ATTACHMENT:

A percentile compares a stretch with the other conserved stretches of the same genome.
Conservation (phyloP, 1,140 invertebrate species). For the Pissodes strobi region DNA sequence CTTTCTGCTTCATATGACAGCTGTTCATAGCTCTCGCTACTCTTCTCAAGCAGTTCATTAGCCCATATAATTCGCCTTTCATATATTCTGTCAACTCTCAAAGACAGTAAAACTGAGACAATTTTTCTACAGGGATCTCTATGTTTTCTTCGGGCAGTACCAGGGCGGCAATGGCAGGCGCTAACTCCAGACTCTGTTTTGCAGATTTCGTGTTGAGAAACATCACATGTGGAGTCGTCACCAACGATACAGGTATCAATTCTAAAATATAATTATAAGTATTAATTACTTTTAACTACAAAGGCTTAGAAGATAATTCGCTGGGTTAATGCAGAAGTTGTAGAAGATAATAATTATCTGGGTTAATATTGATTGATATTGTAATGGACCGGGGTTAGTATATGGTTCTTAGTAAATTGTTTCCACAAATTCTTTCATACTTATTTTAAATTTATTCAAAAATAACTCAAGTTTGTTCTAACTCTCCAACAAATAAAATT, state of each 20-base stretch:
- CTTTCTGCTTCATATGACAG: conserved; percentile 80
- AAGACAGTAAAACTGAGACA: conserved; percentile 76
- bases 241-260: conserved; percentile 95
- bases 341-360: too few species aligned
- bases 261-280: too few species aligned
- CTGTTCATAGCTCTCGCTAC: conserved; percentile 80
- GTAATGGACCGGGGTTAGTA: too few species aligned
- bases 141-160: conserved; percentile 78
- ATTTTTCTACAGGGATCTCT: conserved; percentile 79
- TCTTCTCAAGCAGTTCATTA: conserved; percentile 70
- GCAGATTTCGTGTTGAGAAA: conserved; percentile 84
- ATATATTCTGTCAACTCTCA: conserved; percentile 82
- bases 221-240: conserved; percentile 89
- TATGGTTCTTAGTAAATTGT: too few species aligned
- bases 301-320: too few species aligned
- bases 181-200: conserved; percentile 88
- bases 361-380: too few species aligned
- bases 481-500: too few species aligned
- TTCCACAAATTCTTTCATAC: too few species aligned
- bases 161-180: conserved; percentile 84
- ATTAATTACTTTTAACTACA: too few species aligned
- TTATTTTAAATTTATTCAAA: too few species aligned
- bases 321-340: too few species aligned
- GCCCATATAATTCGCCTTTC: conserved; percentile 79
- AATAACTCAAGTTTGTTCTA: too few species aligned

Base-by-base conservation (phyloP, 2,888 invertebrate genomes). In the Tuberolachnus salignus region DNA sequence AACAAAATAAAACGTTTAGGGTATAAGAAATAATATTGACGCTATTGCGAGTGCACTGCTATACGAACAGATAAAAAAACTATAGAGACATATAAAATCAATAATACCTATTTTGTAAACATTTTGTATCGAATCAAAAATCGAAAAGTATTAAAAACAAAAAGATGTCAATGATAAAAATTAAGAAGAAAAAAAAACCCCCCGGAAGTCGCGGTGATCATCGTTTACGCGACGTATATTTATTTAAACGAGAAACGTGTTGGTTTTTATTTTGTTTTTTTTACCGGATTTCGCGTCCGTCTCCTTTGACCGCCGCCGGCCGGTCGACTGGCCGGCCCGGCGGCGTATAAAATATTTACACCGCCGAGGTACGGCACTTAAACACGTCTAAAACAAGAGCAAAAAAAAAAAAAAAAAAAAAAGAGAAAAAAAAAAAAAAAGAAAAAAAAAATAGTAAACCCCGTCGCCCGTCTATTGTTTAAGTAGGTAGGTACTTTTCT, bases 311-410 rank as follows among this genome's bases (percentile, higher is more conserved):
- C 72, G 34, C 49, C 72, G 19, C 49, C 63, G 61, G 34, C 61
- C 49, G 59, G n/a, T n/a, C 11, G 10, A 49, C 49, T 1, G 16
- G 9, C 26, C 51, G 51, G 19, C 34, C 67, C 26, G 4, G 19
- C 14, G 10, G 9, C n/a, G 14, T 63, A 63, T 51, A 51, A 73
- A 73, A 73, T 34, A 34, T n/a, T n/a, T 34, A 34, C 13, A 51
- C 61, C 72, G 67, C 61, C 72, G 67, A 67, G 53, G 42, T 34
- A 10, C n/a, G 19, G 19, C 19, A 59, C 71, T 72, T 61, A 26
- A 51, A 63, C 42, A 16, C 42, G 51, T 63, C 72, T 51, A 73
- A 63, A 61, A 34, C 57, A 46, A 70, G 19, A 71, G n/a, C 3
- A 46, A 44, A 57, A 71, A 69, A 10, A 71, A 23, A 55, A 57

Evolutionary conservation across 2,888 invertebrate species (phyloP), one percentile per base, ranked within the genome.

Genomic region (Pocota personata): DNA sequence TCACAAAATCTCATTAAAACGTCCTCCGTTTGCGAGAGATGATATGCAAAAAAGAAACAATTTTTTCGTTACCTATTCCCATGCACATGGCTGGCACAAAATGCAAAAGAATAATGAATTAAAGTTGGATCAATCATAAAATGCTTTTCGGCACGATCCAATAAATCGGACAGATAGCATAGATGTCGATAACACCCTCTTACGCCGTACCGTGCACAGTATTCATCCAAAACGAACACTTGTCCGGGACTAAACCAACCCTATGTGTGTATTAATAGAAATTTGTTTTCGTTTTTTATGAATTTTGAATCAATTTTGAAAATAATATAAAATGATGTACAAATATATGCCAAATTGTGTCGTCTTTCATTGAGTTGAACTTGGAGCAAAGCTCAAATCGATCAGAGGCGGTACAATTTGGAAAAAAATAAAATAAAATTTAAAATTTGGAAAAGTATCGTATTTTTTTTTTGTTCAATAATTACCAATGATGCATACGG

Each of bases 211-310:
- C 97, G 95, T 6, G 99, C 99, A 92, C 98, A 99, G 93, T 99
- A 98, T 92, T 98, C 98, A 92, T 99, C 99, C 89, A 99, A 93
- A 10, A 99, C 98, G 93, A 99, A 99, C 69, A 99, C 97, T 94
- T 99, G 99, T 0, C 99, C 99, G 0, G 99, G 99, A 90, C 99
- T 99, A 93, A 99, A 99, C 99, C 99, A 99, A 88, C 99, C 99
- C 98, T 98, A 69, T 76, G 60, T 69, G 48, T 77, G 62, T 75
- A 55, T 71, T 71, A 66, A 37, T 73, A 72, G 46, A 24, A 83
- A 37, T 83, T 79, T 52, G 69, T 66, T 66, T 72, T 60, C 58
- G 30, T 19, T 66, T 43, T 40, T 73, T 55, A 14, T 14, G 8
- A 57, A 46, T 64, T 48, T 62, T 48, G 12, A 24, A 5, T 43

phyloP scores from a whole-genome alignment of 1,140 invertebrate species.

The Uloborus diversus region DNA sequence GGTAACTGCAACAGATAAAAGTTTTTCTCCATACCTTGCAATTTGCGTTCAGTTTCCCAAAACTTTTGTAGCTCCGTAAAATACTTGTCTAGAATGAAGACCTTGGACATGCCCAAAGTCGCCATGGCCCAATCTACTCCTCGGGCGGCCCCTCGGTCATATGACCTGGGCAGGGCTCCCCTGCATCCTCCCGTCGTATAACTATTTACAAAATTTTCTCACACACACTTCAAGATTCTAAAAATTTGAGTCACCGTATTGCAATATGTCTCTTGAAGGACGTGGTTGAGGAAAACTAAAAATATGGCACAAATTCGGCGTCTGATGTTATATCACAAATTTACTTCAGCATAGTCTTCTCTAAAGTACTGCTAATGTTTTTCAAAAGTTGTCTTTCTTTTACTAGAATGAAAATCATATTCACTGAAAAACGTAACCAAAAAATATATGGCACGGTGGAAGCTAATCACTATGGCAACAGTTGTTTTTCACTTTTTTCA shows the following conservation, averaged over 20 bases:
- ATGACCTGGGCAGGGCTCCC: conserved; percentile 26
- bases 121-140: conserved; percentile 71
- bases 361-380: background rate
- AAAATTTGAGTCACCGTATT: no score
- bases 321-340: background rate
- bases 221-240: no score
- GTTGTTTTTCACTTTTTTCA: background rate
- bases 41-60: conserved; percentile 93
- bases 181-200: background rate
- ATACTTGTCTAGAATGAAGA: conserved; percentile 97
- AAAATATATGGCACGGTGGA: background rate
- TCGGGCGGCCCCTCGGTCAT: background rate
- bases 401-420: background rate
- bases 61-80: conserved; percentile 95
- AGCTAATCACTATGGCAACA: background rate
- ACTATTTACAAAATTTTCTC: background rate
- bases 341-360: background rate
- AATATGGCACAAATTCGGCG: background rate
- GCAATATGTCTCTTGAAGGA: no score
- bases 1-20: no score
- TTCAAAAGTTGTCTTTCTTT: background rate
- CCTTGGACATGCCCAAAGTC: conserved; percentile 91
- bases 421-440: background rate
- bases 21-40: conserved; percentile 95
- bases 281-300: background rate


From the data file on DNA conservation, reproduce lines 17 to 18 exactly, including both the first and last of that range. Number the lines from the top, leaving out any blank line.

- bases 301-320: too few species aligned
- bases 181-200: conserved; percentile 88